Meet the new Wedge, same as the old Wedge

The next session of the Senate starts next week. Before each session the government sends around a list of all the legislation they intend to introduce in that session, as well as those they hope to actually bring on for debate and passage.

The latest list came through yesterday. As I scanned the list of Bills planned for introduction, one in particular caught my eye. It is called the Family Law (Same Sex Adoption) Bill. The brief explanation for the Bill’s purpose is “to amend the Family Law Act 1975 to indicate that adoptions by same sex couples of children from overseas under either bilateral or multilateral arrangements will not be recognised in Australia.

This sounds like a modified version of what was initially put forward back in 2004, which also just happened to be in the lead up to an election. It was originally included as part of the legislation which also sought to ban marriage of same sex partners. After playing wedge politics with it all year, the government took out the part banning adoption when Labor said they wouldn’t support it, and just pressed ahead with the anti-marriage part of the legislation, which was passed through the Senate with the support of both major parties in August 2004 – something I found quite distressing.

As we start on this election year, the proposal aimed at preventing recognition of adoptions by same sex couples has reappeared. In 2004 Mark Latham publicly supported what is called ‘known child adoption’, where a child who may already be the legal child of one of the partners and is legally adopted by the other. Whether Kevin Rudd will do the same – particularly given his overt pitch for a segment of the Christian vote – is not clear at the moment. The government is likely to just let the legislation sit there through the year, looking for occasional opportunities to make mileage out of it and wedge Labor on the issue. Still it may be a good chance for Rudd to emphasise one of the points he’s been making about christian values in politics, which is that it should be focused on justice and compassion, not obsessed with so-called sexual morality. It will be interesting, and possibly quite significant, to see how he addresses the issue.

It is worth noting that ‘known child adoption’ by same sex couples is already legal in Tasmania, Western Australia and the ACT. I am not sure if the legislation would affect those children in a legal sense. However, it will certainly affect those who have adopted children in other countries that allow the same thing. The effect there seems clear – “as soon as the family walks through Australian customs, the child will cease to have two legal parents, and one of the parents will cease to have any legal rights or responsibilities for their child.” A great selling point for our country – ‘come to Australia and have your family torn apart the moment you arrive!‘ I suppose it might make some people pleased if we created another disincentive for gay and lesbian people to come to Australia.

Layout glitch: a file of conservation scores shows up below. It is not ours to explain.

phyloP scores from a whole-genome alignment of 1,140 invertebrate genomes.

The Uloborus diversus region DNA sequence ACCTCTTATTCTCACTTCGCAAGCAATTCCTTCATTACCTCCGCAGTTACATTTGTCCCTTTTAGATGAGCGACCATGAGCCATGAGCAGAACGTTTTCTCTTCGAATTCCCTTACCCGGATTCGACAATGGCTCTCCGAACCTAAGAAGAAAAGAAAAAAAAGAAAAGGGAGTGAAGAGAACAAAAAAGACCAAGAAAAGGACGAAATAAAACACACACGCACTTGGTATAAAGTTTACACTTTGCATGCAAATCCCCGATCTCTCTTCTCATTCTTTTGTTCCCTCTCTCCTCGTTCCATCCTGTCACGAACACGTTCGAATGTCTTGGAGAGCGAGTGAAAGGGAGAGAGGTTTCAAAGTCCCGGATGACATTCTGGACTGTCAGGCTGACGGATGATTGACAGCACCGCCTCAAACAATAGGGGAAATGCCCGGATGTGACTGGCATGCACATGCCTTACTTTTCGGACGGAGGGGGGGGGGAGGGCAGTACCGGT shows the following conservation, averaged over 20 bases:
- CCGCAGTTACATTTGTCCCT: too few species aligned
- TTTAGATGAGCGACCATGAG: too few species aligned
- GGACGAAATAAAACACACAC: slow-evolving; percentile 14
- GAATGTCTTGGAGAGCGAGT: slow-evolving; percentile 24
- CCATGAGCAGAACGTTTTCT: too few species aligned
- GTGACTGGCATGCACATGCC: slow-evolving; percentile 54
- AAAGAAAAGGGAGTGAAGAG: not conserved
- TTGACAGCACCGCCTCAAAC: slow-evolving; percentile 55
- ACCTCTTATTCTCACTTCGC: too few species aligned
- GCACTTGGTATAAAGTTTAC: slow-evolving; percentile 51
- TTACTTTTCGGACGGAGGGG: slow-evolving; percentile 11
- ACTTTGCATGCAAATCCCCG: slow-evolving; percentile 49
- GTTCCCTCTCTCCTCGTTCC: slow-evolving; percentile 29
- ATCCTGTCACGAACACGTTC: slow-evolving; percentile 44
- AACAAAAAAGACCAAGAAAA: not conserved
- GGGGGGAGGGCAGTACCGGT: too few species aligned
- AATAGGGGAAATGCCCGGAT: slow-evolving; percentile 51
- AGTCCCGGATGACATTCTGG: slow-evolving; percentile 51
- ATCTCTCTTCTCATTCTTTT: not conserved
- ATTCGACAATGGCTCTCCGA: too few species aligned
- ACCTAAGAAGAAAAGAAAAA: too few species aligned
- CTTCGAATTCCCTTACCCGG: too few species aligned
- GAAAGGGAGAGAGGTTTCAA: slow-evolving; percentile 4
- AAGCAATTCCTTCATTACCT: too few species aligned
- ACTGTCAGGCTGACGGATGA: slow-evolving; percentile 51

Ironically, one of the few positive things the Coalition government has done in this area in the last decade has been to recognise a spouse of a same sex couple when they are migrating here – but only under the skilled visa category. Don’t ask me to explain the logic of how a same sex couple can be recognised under a skilled visa, but not for a spouse visa. Obviously, the pragmatic reason was because our major skill shortage means we are desperately trying to attract skilled migrants, and amazingly enough, some skilled people are gay and found it rather a disincentive to apply for a visa if they couldn’t bring their partner with them. If this measure regarding adoption goes through, we may well be saying we recognise their partner, but not their child!

I found it offensive when a law was passed in 2004 saying to one group in the community that their relationships were less meaningful and valid than the rest of us just because they happened to be in love with someone from the same gender. But to use children and their relationship with their adopted parents as political pawns in an election year is setting a new low. After all, it won’t even prevent an adoption, it will just leave children who have been adopted with reduced legal and social recognition and protection, and a less stable family environment.